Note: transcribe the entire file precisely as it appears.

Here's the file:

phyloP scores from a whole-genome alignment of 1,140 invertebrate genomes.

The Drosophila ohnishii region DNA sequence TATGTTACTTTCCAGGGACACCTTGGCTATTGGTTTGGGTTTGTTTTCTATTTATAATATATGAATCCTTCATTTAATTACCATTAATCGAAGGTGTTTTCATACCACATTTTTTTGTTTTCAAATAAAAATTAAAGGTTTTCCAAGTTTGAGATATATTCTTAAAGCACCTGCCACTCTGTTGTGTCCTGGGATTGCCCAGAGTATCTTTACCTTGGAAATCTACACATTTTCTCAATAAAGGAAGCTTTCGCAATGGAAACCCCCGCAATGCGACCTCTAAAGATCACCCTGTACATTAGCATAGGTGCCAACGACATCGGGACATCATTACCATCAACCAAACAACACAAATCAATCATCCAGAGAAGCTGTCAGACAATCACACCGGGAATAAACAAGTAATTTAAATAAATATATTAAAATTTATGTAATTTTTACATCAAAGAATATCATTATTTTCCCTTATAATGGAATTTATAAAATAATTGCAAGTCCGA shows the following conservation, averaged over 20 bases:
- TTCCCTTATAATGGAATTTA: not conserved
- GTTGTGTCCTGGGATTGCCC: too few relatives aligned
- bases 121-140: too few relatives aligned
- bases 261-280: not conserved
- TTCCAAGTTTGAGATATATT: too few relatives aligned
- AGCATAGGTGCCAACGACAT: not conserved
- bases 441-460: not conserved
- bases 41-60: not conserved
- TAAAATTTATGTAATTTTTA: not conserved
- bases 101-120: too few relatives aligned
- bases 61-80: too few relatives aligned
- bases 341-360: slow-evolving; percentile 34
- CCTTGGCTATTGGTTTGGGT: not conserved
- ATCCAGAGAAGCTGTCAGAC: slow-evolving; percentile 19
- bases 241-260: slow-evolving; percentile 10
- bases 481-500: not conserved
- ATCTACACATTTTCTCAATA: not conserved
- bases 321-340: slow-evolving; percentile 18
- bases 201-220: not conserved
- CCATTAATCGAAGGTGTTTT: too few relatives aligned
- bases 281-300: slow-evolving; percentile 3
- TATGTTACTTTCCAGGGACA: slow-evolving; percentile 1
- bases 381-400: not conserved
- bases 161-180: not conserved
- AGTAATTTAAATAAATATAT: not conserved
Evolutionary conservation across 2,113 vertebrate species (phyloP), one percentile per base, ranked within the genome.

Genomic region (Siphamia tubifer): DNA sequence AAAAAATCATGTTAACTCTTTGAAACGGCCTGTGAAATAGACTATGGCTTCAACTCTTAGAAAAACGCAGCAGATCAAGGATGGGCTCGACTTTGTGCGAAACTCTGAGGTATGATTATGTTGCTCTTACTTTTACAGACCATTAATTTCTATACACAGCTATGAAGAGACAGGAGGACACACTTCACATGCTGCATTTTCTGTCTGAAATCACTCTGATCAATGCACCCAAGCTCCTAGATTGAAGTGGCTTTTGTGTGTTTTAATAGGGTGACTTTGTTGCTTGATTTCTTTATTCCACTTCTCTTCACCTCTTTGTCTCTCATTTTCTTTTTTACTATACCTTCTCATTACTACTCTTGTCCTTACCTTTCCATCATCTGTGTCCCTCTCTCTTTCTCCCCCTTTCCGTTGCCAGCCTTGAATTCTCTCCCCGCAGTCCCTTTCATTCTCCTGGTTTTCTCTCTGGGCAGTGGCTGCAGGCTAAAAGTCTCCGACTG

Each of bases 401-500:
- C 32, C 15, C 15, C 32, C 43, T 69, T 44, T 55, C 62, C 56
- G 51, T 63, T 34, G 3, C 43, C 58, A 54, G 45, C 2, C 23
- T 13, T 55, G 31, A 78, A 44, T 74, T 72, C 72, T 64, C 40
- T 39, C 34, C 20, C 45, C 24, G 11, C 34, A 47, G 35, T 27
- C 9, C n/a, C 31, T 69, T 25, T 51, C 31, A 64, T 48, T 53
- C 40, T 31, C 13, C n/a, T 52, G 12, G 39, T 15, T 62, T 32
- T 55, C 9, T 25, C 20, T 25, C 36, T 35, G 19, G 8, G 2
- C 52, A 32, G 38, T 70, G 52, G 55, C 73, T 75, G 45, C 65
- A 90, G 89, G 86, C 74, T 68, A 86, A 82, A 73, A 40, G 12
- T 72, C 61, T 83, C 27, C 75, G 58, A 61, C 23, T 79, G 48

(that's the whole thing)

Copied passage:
phyloP scores from a whole-genome alignment of 1,140 invertebrate genomes.

The Drosophila ohnishii region DNA sequence TATGTTACTTTCCAGGGACACCTTGGCTATTGGTTTGGGTTTGTTTTCTATTTATAATATATGAATCCTTCATTTAATTACCATTAATCGAAGGTGTTTTCATACCACATTTTTTTGTTTTCAAATAAAAATTAAAGGTTTTCCAAGTTTGAGATATATTCTTAAAGCACCTGCCACTCTGTTGTGTCCTGGGATTGCCCAGAGTATCTTTACCTTGGAAATCTACACATTTTCTCAATAAAGGAAGCTTTCGCAATGGAAACCCCCGCAATGCGACCTCTAAAGATCACCCTGTACATTAGCATAGGTGCCAACGACATCGGGACATCATTACCATCAACCAAACAACACAAATCAATCATCCAGAGAAGCTGTCAGACAATCACACCGGGAATAAACAAGTAATTTAAATAAATATATTAAAATTTATGTAATTTTTACATCAAAGAATATCATTATTTTCCCTTATAATGGAATTTATAAAATAATTGCAAGTCCGA shows the following conservation, averaged over 20 bases:
- TTCCCTTATAATGGAATTTA: not conserved
- GTTGTGTCCTGGGATTGCCC: too few relatives aligned
- bases 121-140: too few relatives aligned
- bases 261-280: not conserved
- TTCCAAGTTTGAGATATATT: too few relatives aligned
- AGCATAGGTGCCAACGACAT: not conserved
- bases 441-460: not conserved
- bases 41-60: not conserved
- TAAAATTTATGTAATTTTTA: not conserved
- bases 101-120: too few relatives aligned
- bases 61-80: too few relatives aligned
- bases 341-360: slow-evolving; percentile 34
- CCTTGGCTATTGGTTTGGGT: not conserved
- ATCCAGAGAAGCTGTCAGAC: slow-evolving; percentile 19
- bases 241-260: slow-evolving; percentile 10
- bases 481-500: not conserved
- ATCTACACATTTTCTCAATA: not conserved
- bases 321-340: slow-evolving; percentile 18
- bases 201-220: not conserved
- CCATTAATCGAAGGTGTTTT: too few relatives aligned
- bases 281-300: slow-evolving; percentile 3
- TATGTTACTTTCCAGGGACA: slow-evolving; percentile 1
- bases 381-400: not conserved
- bases 161-180: not conserved
- AGTAATTTAAATAAATATAT: not conserved
Evolutionary conservation across 2,113 vertebrate species (phyloP), one percentile per base, ranked within the genome.

Genomic region (Siphamia tubifer): DNA sequence AAAAAATCATGTTAACTCTTTGAAACGGCCTGTGAAATAGACTATGGCTTCAACTCTTAGAAAAACGCAGCAGATCAAGGATGGGCTCGACTTTGTGCGAAACTCTGAGGTATGATTATGTTGCTCTTACTTTTACAGACCATTAATTTCTATACACAGCTATGAAGAGACAGGAGGACACACTTCACATGCTGCATTTTCTGTCTGAAATCACTCTGATCAATGCACCCAAGCTCCTAGATTGAAGTGGCTTTTGTGTGTTTTAATAGGGTGACTTTGTTGCTTGATTTCTTTATTCCACTTCTCTTCACCTCTTTGTCTCTCATTTTCTTTTTTACTATACCTTCTCATTACTACTCTTGTCCTTACCTTTCCATCATCTGTGTCCCTCTCTCTTTCTCCCCCTTTCCGTTGCCAGCCTTGAATTCTCTCCCCGCAGTCCCTTTCATTCTCCTGGTTTTCTCTCTGGGCAGTGGCTGCAGGCTAAAAGTCTCCGACTG

Each of bases 401-500:
- C 32, C 15, C 15, C 32, C 43, T 69, T 44, T 55, C 62, C 56
- G 51, T 63, T 34, G 3, C 43, C 58, A 54, G 45, C 2, C 23
- T 13, T 55, G 31, A 78, A 44, T 74, T 72, C 72, T 64, C 40
- T 39, C 34, C 20, C 45, C 24, G 11, C 34, A 47, G 35, T 27
- C 9, C n/a, C 31, T 69, T 25, T 51, C 31, A 64, T 48, T 53
- C 40, T 31, C 13, C n/a, T 52, G 12, G 39, T 15, T 62, T 32
- T 55, C 9, T 25, C 20, T 25, C 36, T 35, G 19, G 8, G 2
- C 52, A 32, G 38, T 70, G 52, G 55, C 73, T 75, G 45, C 65
- A 90, G 89, G 86, C 74, T 68, A 86, A 82, A 73, A 40, G 12
- T 72, C 61, T 83, C 27, C 75, G 58, A 61, C 23, T 79, G 48